I'm curious about how others who have been labeled "gifted" would do on the Asperger's test. Anyone want to take it and post their score?
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Hekate Donating Member (1000+ posts) Send PM | Profile | Ignore Sun Jul-16-06 06:43 AM
Response to Reply #156
184. DU has a lot of self-identified Aspies who will chime in eventually
I don't really want to take that test. The more I learn about Asperger's, the more I know there's a sampling among my programmer friends.

I think learning I'm moderately ADD, off the charts on the HSP test, and so on, is enough self knowledge for awhile. Like you, after a lifetime of trying to figure out what code other people knew that I didn't, I've had to conclude that yes, I am different. (Though I never thought of myself as a "snowflake" as referenced by a poster upthread. lol)

I like my life now.

Hekate

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laruemtt Donating Member (1000+ posts) Send PM | Profile | Ignore Sun Jul-16-06 10:32 AM
Response to Reply #156
207. delete
Edited on Sun Jul-16-06 10:33 AM by laruemtt
delete
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laruemtt Donating Member (1000+ posts) Send PM | Profile | Ignore Sun Jul-16-06 11:10 AM
Response to Reply #156
214. just now took the test and got a 32.
so i'm a cusp aspie???
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Finder Donating Member (1000+ posts) Send PM | Profile | Ignore Sun Jul-16-06 12:25 PM
Response to Reply #156
223. 28 n/t
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Evoman Donating Member (1000+ posts) Send PM | Profile | Ignore Sun Jul-16-06 03:10 AM
Response to Original message
166. Lol...maybe we also need a club for low IQ people.
Edited on Sun Jul-16-06 04:05 AM by Evoman
When I was very young (maybe 5 or 6), I managed to score fairly low on a couple of IQ tests. Heh...I suppose it could be because I barely new English, seeing as how I was new to the country and my mom didn't speak a word. I think I was marked as borderline retarded. I don't think anyone tested me after that, that I remember (apart from some tests in high school). Strangely enough, I graduated second in my class in high school (number one guy was a a gifty who graduated with 99 percent), and am a Biology grad student now, with multiple national scholarships and honours.

I'm extremely good at math and science, but definitely wouldn't say I am "gifted/talented". Oddly enough, my talents are more social. Although I am not at all emotional myself (very rational and never lose my temper), I am phenomenal at reading faces, emotions, and even motives. Lol..if I wasn't so damn straight-laced, I would make a good con man.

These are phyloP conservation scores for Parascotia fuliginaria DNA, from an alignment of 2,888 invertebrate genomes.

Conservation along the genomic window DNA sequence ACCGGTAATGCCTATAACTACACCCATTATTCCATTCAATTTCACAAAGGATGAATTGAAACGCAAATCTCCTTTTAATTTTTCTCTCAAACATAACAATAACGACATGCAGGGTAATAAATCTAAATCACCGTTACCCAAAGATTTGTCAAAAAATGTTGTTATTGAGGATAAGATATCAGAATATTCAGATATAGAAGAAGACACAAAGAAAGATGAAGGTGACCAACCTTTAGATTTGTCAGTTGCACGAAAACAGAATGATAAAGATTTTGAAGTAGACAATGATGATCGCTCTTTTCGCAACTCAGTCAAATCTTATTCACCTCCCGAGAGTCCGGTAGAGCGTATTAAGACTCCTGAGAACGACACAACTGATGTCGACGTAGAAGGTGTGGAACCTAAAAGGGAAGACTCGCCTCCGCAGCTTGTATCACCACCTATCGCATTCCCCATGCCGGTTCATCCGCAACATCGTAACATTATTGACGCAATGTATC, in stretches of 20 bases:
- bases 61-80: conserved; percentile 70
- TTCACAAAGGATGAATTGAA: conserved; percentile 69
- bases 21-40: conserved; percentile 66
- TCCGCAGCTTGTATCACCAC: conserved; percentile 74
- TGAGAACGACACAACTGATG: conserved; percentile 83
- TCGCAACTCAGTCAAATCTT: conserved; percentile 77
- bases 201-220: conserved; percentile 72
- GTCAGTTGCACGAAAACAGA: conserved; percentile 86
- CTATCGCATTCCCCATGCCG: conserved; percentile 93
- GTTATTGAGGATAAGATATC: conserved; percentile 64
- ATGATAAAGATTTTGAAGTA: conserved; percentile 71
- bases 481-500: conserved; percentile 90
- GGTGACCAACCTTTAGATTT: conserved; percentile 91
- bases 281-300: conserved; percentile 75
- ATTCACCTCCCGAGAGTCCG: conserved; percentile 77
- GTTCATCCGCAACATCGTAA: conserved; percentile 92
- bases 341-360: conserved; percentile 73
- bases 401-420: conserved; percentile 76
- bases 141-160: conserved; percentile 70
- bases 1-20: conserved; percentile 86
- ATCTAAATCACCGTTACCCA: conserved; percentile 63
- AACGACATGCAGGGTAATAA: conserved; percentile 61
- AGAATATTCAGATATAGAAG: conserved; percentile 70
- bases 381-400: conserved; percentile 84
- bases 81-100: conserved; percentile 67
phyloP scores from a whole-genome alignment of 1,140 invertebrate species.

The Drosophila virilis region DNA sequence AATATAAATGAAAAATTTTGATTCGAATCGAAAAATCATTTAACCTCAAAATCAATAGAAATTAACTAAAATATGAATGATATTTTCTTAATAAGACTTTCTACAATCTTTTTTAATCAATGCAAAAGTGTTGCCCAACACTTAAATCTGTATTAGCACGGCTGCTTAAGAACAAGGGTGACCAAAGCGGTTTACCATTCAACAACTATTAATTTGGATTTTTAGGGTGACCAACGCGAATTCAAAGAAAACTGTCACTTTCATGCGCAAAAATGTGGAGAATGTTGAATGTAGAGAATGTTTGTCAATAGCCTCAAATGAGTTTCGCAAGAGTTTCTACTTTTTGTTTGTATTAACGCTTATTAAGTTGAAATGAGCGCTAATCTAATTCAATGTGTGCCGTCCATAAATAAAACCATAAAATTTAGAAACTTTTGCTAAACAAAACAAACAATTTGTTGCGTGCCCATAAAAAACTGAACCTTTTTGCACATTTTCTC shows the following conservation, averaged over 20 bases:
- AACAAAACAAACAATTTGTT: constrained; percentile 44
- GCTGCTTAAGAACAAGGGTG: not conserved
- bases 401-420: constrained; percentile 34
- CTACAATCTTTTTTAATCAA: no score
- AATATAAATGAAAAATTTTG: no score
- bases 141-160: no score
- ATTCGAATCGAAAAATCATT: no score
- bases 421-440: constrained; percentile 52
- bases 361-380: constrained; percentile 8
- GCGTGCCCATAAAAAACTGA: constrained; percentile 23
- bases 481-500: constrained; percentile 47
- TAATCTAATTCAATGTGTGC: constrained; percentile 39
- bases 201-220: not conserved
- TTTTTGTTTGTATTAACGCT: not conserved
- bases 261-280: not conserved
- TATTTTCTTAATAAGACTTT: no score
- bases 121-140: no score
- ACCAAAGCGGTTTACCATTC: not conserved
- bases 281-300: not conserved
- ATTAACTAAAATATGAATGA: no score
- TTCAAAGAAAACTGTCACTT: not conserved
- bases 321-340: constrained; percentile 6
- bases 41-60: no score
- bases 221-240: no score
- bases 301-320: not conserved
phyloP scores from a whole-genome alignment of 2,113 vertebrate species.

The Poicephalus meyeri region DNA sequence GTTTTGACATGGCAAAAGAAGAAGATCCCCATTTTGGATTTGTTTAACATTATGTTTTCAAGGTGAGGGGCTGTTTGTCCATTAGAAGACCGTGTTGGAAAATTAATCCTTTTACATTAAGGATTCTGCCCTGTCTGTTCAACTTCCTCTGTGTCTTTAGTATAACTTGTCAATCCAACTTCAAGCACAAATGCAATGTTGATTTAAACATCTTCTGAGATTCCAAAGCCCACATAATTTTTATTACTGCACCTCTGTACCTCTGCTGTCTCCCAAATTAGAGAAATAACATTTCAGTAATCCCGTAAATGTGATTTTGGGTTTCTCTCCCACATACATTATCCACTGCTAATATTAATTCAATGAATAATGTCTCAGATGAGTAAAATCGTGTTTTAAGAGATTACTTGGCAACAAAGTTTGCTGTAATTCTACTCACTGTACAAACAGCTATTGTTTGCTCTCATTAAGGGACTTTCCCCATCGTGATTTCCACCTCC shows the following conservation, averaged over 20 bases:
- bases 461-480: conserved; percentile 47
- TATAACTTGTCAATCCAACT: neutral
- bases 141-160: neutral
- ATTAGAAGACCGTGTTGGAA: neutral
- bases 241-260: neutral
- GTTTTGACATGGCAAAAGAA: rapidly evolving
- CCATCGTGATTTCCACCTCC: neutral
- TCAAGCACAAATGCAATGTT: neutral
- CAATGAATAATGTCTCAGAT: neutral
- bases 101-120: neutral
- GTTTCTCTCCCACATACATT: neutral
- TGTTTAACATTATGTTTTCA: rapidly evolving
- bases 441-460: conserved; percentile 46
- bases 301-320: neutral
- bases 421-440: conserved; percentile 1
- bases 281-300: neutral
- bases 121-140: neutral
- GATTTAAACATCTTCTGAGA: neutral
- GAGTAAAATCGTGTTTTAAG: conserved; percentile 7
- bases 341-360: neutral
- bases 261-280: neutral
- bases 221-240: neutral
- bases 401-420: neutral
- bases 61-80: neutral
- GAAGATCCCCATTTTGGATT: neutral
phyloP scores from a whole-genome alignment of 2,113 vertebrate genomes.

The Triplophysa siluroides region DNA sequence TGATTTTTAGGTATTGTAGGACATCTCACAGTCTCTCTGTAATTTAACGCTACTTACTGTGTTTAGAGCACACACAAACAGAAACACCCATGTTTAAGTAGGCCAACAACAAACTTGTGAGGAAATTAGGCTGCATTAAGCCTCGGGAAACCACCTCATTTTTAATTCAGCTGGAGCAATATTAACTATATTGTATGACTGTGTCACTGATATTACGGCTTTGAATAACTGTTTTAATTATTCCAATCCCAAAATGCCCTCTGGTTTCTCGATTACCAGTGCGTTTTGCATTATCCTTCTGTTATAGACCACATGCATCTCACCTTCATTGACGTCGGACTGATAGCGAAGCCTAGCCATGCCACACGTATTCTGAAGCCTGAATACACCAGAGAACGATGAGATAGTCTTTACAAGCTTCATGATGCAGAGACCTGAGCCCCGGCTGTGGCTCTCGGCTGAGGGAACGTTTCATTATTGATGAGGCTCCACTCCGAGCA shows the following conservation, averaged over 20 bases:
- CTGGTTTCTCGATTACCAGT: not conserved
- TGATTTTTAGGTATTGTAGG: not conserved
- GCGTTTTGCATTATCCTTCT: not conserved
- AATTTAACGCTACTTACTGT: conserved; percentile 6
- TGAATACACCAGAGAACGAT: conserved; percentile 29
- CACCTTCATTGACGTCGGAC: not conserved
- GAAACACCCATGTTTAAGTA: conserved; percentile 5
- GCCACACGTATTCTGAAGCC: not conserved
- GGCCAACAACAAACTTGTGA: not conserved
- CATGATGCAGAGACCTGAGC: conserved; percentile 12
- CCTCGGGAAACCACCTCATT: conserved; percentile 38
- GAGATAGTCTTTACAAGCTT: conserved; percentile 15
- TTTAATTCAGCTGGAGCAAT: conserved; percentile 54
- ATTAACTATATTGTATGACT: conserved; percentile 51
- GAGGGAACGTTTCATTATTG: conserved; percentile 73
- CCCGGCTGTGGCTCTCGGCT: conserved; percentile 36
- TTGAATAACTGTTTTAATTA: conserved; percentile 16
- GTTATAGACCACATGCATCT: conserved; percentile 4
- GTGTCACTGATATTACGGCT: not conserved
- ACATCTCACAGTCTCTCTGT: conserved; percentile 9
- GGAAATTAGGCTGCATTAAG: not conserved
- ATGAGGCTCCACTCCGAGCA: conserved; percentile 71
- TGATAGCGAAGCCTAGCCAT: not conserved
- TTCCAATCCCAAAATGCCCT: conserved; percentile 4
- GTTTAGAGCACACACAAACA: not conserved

Sometimes I wish I could *understand* gifted people. I wish I could get into your brains, and experience genius first hand. I realize that being gifted is difficult, but if you think that just because we aren't genuises, the rest of us "smart but not gifted" people were treated normally, than I'll just have to tell you otherwise. God know I wasn't popular. And although I am not gifted, I still think most of the people around me are morons (no, I do not watch reality tv...and no, I don't want to join in on your mundane conversation about Paris Hilton).

I don't think it would be a bad idea for you guys to have some sort of group for gifted people. I think it would be interesting. But I'm kinda wondering what you guys would talk about, that you can't talk about in other forums. Share stories, solve the worlds problems, mentally masterbate?

On Edit: Did that mensa workout thingy...got 24 in half an hour. I hate those word scrambling things.
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lumberjack_jeff Donating Member (1000+ posts) Send PM | Profile | Ignore Sun Jul-16-06 05:37 PM
Response to Reply #166
267. I suspect that the primary curse of being gifted...
... is an inability to understand why the mediocre people don't automatically defer to ones' patently superior intellect.
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Wrinkle_In_Time Donating Member (664 posts) Send PM | Profile | Ignore Sun Jul-16-06 09:17 PM